Dr. Charlotte Jeremy-Cuffy
The term addiction is a frightening term to many people, not only in our Caribbean community but on a global scale. This is not just for the community man, woman, or adolescent, but also for healthcare providers and other professionals.
Addiction refers to dependence on substances such as Marijuana, alcohol, cocaine, opiates and others. It also includes taking part in certain activities such as gaming, gambling and sex activities. It is a psychological and physical inability to stop consuming a chemical, drug, or substance or participating in certain activities, even though it is causing psychological and physical harm. In view of the harm that addiction causes, it is therefore deemed an illness – an illness or condition that needs a careful plan of treatment.
Addiction is known as a chronic disease of the brain that can also result from taking prescribed medications. The overuse of prescribed opioids painkillers, for example, causes 115 deaths every day in the United States. The Centers for Disease Control and Prevention estimates that the total “economic burden” of prescription opioid misuse alone in the United States is $78.5 billion a year, including the costs of healthcare, lost productivity, addiction treatment, and criminal justice involvement.
When a person experiences addiction, they cannot control how they use a substance or partake in an activity, and they become dependent on it to cope with daily life. Most people start using a drug or first engage in an activity voluntarily. However, addiction can take over and reduce self-control.
According to World Health Organization (WHO), there are responses in the Primary Healthcare system for routine screening and brief interventions for harmful alcohol and drug use. This is crucial as it is noted that although there is screening, the intervention is brief. It can be deduced that not much is done as far as intervention in the prevention of and treatment of substance use disorder globally. This important fact now puts on the table the need to take the disease of addiction more seriously, to find ways of preventing and treating. There is a need to equip more health and human services professionals with the knowledge and skills to recognize and respond to the challenges of addiction.
In the Caribbean, Alcohol and Marijuana are the main drugs of use in most of the countries, with Crack Cocaine following. The practice of mixing substances is also wide in the region. Alcohol is seen as a social drink and persons are allowed to drink ‘responsibly’ – however, the line that separates a social drink from a problem drink is very thin. Marijuana is the substance which we see the young people more engaged in; be it because of peer pressure, experimenting or sacramental practice. Tobacco is also used throughout the region, but to a lesser extent than alcohol and even marijuana. There is a lot of experimentation with cigarettes, but current use rates are very low. What is very interesting is the comparison of use of cigarettes versus marijuana, where the prevalence of marijuana is overtaking cigarette prevalence in Caribbean youths.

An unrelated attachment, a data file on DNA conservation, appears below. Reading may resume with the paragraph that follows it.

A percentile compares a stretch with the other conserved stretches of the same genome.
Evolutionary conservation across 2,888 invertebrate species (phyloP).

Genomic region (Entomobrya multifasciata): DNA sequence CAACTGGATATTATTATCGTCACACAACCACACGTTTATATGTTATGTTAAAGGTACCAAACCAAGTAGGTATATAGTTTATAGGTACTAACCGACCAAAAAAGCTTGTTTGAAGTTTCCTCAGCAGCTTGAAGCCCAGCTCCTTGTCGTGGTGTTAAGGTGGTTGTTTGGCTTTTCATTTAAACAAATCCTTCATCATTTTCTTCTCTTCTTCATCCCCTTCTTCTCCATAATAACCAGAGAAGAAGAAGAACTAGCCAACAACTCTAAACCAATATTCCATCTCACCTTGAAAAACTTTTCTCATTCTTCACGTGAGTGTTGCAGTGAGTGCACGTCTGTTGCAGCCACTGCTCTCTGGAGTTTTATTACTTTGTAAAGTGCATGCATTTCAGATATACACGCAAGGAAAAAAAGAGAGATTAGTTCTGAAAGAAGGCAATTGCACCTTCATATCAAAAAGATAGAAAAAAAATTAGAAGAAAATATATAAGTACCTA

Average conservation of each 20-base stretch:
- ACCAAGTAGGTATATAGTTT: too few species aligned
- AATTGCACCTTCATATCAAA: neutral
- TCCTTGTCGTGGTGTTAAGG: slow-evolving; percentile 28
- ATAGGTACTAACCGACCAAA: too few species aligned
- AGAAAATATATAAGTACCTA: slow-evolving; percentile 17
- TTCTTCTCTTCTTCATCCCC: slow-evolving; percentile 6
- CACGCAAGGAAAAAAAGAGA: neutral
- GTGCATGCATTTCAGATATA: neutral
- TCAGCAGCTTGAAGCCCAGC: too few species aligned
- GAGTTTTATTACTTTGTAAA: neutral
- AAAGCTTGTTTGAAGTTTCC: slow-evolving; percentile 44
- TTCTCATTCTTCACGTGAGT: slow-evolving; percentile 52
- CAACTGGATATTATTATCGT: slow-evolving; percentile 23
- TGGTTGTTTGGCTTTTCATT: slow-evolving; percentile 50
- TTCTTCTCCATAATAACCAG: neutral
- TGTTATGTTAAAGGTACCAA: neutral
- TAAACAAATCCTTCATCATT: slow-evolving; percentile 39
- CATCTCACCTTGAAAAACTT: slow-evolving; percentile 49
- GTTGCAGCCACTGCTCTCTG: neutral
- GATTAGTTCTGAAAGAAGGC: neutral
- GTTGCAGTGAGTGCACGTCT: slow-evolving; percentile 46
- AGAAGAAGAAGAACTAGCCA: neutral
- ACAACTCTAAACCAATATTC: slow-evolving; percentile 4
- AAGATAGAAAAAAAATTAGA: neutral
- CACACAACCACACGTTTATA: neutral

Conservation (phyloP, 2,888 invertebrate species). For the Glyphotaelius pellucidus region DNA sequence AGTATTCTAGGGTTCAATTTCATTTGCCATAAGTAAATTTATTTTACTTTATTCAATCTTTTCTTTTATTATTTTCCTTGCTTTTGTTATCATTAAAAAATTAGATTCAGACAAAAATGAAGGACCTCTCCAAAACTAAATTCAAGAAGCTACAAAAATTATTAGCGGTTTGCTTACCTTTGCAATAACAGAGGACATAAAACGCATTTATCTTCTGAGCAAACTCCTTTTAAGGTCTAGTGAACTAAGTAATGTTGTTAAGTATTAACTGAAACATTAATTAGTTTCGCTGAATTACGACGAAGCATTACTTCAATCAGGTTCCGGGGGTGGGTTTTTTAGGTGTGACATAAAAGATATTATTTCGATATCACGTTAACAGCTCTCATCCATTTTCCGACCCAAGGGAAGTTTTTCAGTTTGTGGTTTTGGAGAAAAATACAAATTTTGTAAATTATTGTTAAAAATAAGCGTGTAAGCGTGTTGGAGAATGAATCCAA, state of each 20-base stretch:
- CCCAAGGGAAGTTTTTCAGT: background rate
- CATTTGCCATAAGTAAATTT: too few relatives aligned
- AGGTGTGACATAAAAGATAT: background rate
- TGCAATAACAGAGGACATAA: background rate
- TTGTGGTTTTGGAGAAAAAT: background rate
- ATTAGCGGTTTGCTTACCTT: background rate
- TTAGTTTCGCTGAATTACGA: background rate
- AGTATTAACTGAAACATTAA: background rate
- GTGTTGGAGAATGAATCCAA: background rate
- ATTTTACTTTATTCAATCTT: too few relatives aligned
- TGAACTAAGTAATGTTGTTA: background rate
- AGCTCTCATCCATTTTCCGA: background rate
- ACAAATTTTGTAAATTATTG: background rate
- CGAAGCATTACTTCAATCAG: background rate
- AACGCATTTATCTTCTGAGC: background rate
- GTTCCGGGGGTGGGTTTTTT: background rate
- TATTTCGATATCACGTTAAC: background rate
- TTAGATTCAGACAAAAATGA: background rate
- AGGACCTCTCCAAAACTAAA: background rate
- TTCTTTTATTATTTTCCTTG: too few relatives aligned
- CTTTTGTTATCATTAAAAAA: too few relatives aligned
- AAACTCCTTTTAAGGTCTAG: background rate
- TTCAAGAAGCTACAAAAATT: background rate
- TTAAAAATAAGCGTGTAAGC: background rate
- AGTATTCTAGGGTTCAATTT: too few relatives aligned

Drug and alcohol are a recurring problem in the Caribbean and the world on a whole. According to Beverly Reynolds, Programme Manager, CARICOM Secretariat article Drug use, abuse significantly impacting Caribbean, 2012, the psycho-social blow could start with mere experimentation; develop into social exclusion, deterioration of family life and values, greed, stress, and inadequate life and social skills to deal with problems. The resulting outcome could be economic challenges which could become evident by high levels of unemployment, poverty, weak institutional framework and systems, weak law enforcement capacity, outdated legislation, gaps in the judiciary system and even inadequate or inappropriate technology. The consequences of illicit drug use could extend to crime-causing instability and insecurity and create health challenges, even contributing to the spread of HIV and other debilitating health conditions which will impact not just the Public health system but also social and economic development.
Although the knowledge of the consequences of addiction is wide spread, and although the use and abuse and dependence on those substances are known to be harmful, the quest for justice is now leading the entire world towards legalization of some of those substances.
With this staring us in the face, one of the best ways to prepare and tackle the situation is by preparing to handle the situation if not by prevention then by treatment, thus the need to train more personnel for the battle of addiction of drug and alcohol Use Disorder and other addictions.
Beverly Reynolds, Programme Manager, CARICOM Secretariat – “Drug use, abuse significantly impacting Caribbean, 2012”